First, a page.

/ FACES Magazine January 2017

Amy Adams

Amy Adams is in a particularly upbeat mood these days. Wearing a glorious blue dress and looking radiant as she greets you with that intoxicating smile of hers, the American actress is excited about promoting her latest work.


This Autumn she’s doing double-duty by simultaneously promoting two big movies set for release in November.  First up is Tom Ford’s dramatic thriller, NOCTURNAL ANIMALS, which stars Adams as the owner of an art gallery who gets involved in a revenge tale set in motion after she reads her ex-husband’s violent novel.  That film alone could well be a major contender come Oscar time with its Gone Girl-like overtones.


But mainstream audiences around the world will doubtless be flocking to ARRIVAL, a riveting sci-fi tale directed by French Canadian filmmaker Denis Villeneuve (Sicario) that could well turn into one of the most talked-about films of the year.  The story opens with the appearance of 12 menacing alien spaceships at various points around the globe. The U.S. government then sends linguistics professor Louise Banks (Adams) and theoretical physicist Ian Donnelly (Jeremy Renner) to establish communication with the aliens, whose giant, oblong-shaped spacecraft is hovering above rural Montana, and figure out why they have come and what they want.  Adams’s character is also dealing with the tragic loss of her daughter which adds deeper emotional layers to her interaction with the aliens.


“This is a very unique story but it’s also a woman’s story,”  Adams says,  “The sci-fi element is very appealing and there’s this critical theme of communication on which the fate of

mankind might depend.  But I also saw it as a mother’s story - I had never played a character dealing with that kind of loss before.”


The 42-year-old Amy Adams lives in Los Angeles together with her husband, actor Darren Le Gallo, and their 6-year-old daughter, Aviana, a name adapted from the Italian military base of Aviano not far from the town of Vicenza where Adams was born while her father was serving in the U.S. air force. During her impressive career, she has received five Oscar nominations, most recently for

Big Eyes (2014).


When asked about how she might wind up competing against herself come Oscar time, Adams quipped, referencing the U.S. presidential race and Donald Trump:  “I don’t worry about campaigning. The only campaign I’m worried about right now is the presidency...Intent is just as important as content, and sometimes, in today’s media, intent gets lost inside the content...being careful what you say is important. I won’t name names - but hopefully we can have honest voices in society that aren’t inflammatory.”

Amy, how does it feel to have two very interesting films coming out this Fall? Industry observers are speculating that you’re going to be competing with yourself for another Oscar nomination?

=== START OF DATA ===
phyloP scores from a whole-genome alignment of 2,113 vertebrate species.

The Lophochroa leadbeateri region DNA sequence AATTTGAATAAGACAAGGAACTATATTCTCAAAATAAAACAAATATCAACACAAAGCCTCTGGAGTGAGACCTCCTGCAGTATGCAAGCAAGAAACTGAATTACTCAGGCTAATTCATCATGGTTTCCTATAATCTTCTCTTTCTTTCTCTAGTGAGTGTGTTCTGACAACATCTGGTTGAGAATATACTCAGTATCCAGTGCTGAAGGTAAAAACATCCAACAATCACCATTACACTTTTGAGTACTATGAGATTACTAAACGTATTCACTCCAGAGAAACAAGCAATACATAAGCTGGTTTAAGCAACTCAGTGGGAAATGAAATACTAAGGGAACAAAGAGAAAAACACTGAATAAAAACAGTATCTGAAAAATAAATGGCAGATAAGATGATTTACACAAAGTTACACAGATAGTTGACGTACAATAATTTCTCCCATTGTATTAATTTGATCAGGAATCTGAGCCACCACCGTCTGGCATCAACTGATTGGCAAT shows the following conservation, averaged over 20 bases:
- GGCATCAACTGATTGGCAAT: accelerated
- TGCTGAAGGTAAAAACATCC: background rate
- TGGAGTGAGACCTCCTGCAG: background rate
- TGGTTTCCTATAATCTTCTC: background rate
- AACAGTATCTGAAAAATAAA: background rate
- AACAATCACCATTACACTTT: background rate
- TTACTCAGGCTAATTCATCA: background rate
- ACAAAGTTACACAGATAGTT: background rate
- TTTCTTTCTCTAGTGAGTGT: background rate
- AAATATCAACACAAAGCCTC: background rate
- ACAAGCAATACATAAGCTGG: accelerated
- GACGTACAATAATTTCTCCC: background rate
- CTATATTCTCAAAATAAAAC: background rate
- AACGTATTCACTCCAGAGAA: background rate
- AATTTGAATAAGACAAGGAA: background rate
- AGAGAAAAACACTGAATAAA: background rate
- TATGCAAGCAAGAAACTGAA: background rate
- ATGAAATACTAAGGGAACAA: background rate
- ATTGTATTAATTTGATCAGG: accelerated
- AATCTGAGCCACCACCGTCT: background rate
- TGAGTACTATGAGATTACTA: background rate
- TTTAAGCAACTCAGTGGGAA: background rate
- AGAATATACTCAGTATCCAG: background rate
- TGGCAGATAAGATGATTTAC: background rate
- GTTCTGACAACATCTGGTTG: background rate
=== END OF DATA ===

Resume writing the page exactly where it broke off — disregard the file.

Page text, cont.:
I’m very proud of both films but I’m not thinking about awards or anything else relating to that.  I’m concentrating on my work and the things in life which are important to me - my, daughter, for example.


How did you get into your character in Arrival?

I needed to be able to create a character who has this burden of immense pain yet at the same time she needs to be able to overcome that. She’s very aware that she’s part of very important and difficult mission. I needed to be able to feel all of that and put myself in the position of someone who has this huge responsibility. I put a lot more time and effort into her journey than with any other role I’ve played before.


This is also a story where the female character is playing the lead role in this kind of a mission.  Was that important to you?

I considered this role to be a great gift. It’s rare that you get to play a very emotionally vulnerable and intellectually strong character like this.  It’s even rarer to play a woman like this in the science fiction genre who has so many sides to her and is a reflection of what women are really like.


Denis (director Villeneuve) kept reminding me that this is ultimately a woman’s story and to me it was so gratifying that he was the kind of director who truly understood what her real journey was all about.


In the sense that it’s not just about the aliens?

There are many other important themes that the film explores. We’re being asked to consider how important communication and memory and time is when it comes to thinking about what it means to be human. How you need to pay attention to those fleeting moments that are so vital and so essential to life and how we are doomed to miss out on so much of what is truly precious.